A dispute arose over whether the City Court’s jurisdictional limits had been exhausted. Shelter Insurance filed summary judgment, arguing that the $25,000 settlement amount from the tortfeasors insurer and $5,000 medical payment it made exhausted the jurisdictional limit. The City Court agreed with Shelter Insurance and held that settlement may be counted in determining jurisdictional limit of the City Court. Nonetheless, Shelter Insurance’s exception was overruled since the city was not presented with information showing the allocation of settlement between Holly and her husband, both of whom could recover $30,000 in the City Court proceeding.
After the trial court concluded that Shelter Insurance’s maximum exposure was $5,000, Holly filed a motion for new trial and argued that the amount received from settlement should not be relevant or considered in determining the available award amount. The trial court changed its position by granting a new trial and vacating its original judgment. Shelter Insurance appealed and argued that the City Court erred in failing to find settlement a portion of the “amount of dispute”, as was required pursuant to La. C.C.P. art 4843 (F).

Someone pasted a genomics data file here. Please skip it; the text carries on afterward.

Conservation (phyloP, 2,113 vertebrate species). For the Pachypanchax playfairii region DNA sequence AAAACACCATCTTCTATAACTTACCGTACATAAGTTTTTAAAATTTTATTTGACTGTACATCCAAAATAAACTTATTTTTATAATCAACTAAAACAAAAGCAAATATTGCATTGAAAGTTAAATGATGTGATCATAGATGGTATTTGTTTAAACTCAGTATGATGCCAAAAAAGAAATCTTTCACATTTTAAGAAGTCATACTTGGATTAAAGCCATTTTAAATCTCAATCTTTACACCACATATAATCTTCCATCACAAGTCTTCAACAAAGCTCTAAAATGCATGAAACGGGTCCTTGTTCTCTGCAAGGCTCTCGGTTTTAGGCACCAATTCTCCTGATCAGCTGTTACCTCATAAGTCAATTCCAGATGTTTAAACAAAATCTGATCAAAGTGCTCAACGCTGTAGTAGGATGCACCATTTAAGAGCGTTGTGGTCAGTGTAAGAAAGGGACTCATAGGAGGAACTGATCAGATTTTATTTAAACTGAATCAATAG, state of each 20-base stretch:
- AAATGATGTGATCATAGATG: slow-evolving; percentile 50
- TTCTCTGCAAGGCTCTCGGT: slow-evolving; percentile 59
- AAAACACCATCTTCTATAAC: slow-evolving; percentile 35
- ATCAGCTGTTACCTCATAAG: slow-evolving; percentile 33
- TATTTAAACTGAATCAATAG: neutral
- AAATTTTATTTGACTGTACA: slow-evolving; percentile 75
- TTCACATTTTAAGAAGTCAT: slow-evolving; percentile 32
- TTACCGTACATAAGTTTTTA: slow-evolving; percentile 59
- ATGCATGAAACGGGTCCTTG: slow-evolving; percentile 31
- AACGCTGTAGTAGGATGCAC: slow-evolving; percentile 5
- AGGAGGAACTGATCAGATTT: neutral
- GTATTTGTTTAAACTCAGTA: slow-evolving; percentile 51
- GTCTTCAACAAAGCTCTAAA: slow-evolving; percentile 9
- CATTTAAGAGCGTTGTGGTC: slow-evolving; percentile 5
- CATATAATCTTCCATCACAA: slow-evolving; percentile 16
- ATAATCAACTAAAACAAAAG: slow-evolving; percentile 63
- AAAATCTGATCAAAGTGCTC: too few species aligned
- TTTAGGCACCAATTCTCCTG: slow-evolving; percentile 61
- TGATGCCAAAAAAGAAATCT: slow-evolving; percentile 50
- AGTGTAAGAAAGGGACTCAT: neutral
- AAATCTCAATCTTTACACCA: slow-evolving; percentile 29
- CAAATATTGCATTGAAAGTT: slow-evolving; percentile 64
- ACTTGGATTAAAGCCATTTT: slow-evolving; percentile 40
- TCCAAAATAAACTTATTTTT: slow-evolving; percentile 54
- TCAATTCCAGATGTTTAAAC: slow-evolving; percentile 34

Up until this point, the City Court had ruled in favor of Shelter Insurance and then changed its position. The trial court had initially ruled in favor of Shelter Insurance but then granted a new trial and vacated its original judgment. On appeal, the appellate court then concluded the city court did not have jurisdiction as the “amount in controversy” exceed the jurisdictional limit. See Swayze v. State Farm Mut. Auto. Ins. Co., 142 So.3d 369, 373 (La. App. 2014). The appellate court concluded “the total amount of damages caused by” the tortfeasors negligence remained a central issue in Holly’s claim even after the tortfeasors dismissal. Id. Thus, because the trial courts total amount of general damage against the tortfeasor was $40,000 ($25,000 settlement amount and $15,000 city court’s general damage award) and exceeded the city court’s jurisdictional limit of $30,000, the city court lacked subject matter jurisdiction. The decision was once again appealed.